Guymon is serving five years in prison for second-degree felony child abuse homicide. Moore thinks the penalty is too light.

“It's a hard thing,'' she said, recalling Jayden's death. “You go off to work, you say, 'See you later,' and then everything's completely shattered in a split second.''

'No going back to the past'
The slaying of toddler Devon Shackleford was premeditated. Derek Chappell, who was sentenced to death this month, considered Devon an obstacle to an on-again, off-again relationship with the boy's mother, and drowned him in an apartment complex swimming pool in Mesa, Ariz.

Such cases trigger a visceral reaction, but there are no simple solutions. Some of the worst cases of child abuse involve biological parents, and examples abound of children thriving in nontraditional households.

“There's no going back to the past,'' said Washington and Lee's Robin Wilson. “We don't tell people who they can cohabit with. We don't tell them they can't have children out of wedlock.''

There are, of course, initiatives aimed at reducing the percentage of children raised by single parents. That's among the goals of the Bush administration's Healthy Marriage Initiative.

“The risk (of abuse) to children outside a two-parent household is greater,'' said Susan Orr, a child-welfare specialist in the Department of Health and Human Services. “Does that mean all single parents abuse their children? Of course not. But the risk is certainly there, and it's useful to know that.''

The federal effort encourages single parents to at least consider marriage. Other programs focus on broadening the support network for single parents. Many social workers say the emphasis should be on nurturing healthy relationships, whether or not the parent is married.

“The primary thing is to have adults around who care about these kids, whatever shape it takes,'' said Zeinab Chahine, who was a New York City child-protection specialist for 22 years.

Chahine, now with Casey Family Programs, said caseworkers need to learn as much as possible, in a nonconfrontational manner, about the personal dynamics in at-risk households. Is an unmarried partner spending time there? Does that person care about the children, or deem them a nuisance?

In the real world, however, learning crucial details about potentially fragile families isn't easy.

“The field struggles with the balance between intrusion in private matters and awareness of significant risks to the child," said Fred Wulczyn of the University of Chicago's Chapin Hall Center for Children. “With a social worker who's in the house on a once-a-month basis, how good do we expect our diagnostics to be?''

The sensitivity of probing into private lives is among many problems underlying the lack of definitive data correlating abuse with parents' marital status and household makeup.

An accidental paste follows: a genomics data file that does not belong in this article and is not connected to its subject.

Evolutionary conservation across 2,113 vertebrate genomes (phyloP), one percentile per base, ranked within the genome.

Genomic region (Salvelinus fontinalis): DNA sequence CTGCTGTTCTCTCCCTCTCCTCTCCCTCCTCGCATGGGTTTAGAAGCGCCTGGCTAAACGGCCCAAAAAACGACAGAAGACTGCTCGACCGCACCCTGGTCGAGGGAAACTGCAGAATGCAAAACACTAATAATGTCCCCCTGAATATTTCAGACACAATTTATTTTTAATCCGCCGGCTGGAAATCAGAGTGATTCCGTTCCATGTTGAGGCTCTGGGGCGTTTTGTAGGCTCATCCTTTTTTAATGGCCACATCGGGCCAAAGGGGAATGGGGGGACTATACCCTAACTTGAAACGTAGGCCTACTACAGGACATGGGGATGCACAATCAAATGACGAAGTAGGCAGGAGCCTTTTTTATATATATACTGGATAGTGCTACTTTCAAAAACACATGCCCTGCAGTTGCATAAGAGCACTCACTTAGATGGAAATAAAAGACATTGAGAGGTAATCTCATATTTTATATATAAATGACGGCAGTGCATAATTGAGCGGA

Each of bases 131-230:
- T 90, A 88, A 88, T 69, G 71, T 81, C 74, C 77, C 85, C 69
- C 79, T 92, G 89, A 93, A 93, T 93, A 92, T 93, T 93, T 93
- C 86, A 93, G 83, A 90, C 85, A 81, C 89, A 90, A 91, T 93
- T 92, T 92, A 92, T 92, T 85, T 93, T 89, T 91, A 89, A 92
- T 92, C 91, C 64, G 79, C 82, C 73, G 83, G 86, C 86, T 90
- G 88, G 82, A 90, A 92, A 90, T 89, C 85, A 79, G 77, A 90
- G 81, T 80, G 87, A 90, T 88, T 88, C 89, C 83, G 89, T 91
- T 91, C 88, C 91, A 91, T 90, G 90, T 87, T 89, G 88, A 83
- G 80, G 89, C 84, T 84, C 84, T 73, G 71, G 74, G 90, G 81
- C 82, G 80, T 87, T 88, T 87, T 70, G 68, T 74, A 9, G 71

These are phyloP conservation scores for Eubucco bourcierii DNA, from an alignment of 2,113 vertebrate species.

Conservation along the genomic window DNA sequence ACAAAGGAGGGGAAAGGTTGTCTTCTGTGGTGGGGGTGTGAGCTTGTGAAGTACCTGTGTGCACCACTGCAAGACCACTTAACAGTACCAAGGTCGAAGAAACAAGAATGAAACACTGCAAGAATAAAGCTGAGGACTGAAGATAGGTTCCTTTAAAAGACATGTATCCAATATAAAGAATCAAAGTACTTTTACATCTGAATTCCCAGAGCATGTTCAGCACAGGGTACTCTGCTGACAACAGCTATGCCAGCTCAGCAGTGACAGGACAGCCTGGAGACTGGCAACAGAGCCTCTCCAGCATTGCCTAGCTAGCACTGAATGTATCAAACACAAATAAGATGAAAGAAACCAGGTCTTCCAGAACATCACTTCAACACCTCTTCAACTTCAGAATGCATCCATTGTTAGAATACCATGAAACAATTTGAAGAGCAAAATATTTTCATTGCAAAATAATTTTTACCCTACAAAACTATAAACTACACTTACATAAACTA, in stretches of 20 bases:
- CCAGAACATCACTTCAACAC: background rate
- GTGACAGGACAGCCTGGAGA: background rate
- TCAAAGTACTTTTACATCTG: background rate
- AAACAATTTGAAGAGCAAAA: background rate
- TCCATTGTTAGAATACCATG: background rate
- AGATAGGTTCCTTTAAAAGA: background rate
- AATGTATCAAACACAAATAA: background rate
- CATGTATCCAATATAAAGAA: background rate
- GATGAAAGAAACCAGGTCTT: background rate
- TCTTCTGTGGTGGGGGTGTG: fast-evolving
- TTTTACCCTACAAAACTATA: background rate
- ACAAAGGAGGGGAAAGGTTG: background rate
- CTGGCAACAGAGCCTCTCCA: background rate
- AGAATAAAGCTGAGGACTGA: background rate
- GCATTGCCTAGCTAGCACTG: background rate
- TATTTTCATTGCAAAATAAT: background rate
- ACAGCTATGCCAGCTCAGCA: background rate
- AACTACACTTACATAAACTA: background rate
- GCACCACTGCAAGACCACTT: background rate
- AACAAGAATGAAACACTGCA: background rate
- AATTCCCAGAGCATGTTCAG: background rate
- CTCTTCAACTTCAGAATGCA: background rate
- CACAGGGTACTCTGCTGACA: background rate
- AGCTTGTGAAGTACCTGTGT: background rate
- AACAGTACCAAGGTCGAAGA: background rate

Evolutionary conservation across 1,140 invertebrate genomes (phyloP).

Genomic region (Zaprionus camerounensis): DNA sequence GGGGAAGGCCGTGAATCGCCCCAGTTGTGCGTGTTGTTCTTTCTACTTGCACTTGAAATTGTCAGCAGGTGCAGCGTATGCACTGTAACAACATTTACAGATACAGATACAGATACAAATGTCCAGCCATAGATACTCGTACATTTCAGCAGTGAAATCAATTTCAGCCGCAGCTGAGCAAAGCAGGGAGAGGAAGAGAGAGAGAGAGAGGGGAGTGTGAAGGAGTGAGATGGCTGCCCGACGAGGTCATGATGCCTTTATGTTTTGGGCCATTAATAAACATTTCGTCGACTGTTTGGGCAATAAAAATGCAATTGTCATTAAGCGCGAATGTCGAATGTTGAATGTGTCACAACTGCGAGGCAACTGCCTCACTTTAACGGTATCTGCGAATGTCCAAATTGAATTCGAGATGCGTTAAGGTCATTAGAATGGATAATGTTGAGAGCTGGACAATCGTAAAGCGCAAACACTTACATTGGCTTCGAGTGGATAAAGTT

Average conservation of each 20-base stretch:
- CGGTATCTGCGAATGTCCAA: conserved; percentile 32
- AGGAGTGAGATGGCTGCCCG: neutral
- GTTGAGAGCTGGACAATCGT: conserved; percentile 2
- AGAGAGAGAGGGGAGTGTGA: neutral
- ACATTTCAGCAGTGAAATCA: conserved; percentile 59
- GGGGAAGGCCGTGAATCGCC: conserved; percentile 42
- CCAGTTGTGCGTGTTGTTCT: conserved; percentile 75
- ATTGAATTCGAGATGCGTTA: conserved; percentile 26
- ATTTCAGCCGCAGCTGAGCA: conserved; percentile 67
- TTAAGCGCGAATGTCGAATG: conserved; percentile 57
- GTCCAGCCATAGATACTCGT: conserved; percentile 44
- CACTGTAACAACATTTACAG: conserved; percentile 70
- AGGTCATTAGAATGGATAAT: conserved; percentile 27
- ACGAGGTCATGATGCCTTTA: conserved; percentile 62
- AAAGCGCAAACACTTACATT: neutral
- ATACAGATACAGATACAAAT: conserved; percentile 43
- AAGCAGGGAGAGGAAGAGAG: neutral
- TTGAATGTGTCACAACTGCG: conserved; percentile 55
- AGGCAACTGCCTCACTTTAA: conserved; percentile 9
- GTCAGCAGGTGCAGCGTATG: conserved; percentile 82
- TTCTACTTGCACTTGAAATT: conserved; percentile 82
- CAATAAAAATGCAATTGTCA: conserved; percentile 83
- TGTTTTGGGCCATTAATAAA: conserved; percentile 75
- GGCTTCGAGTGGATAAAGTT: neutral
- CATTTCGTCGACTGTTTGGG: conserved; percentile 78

Another problem is inconsistency in the state abuse reports provided to federal agencies. Differing definitions of "household'' and varying efforts to ascertain marital status result in a statistical “hodgepodge,'' according to Elliott Smith, who oversees a national archive of child-abuse research at Cornell University.

Child-welfare specialists hope the statistical gaps will be filled next year by a comprehensive federal survey, the National Incidence Study.

Social changes needed
The previous version of the study, released in 1996, concluded that children of single parents had a 77 percent greater risk of being harmed by physical abuse than children living with both parents. The new version will delve deeper into specifics of family structure and cohabitation, according to project director Andrea Sedlak.

Long term, many child-welfare advocates say social changes are needed, so day-care options improve and young men in poor communities have job prospects that make marriage seem more feasible.

“These boyfriends increasingly have been raised without fathers and been abused themselves,'' said Patrick Fagan, a family-policy specialist with the conservative Family Research Council.

Oscar Jimenez Jr., the San Jose, Calif., boy found buried under cement and fertilizer, did have a biological father who was devoted to him. But the father, Oscar Sr., separated from Oscar Jr.'s mother in 2002 and was prevented from seeing his son in the weeks before the boy's death in February, allegedly from a beating by the mother's  live-in boyfriend, ex-convict Samuel Corona.

Kathyrn Jimenez, says she, like her son, was abused by Corona, yet she has pleaded guilty to assisting him — driving with him from San Jose to Phoenix to hide her son's remains, then keeping quiet about the killing for months.

She was in custody when Oscar Jr.'s funeral took place Sept. 29. She didn't hear the plea of a longtime family friend.

“Listen carefully,'' Olessia Silva told mourners. “To all the mothers in this world who may find themselves in a difficult situation or harmful relationship: know that there is always, always someone willing to help if you would just reach out.''

© 2013 The Associated Press. All rights reserved. This material may not be published, broadcast, rewritten or redistributed.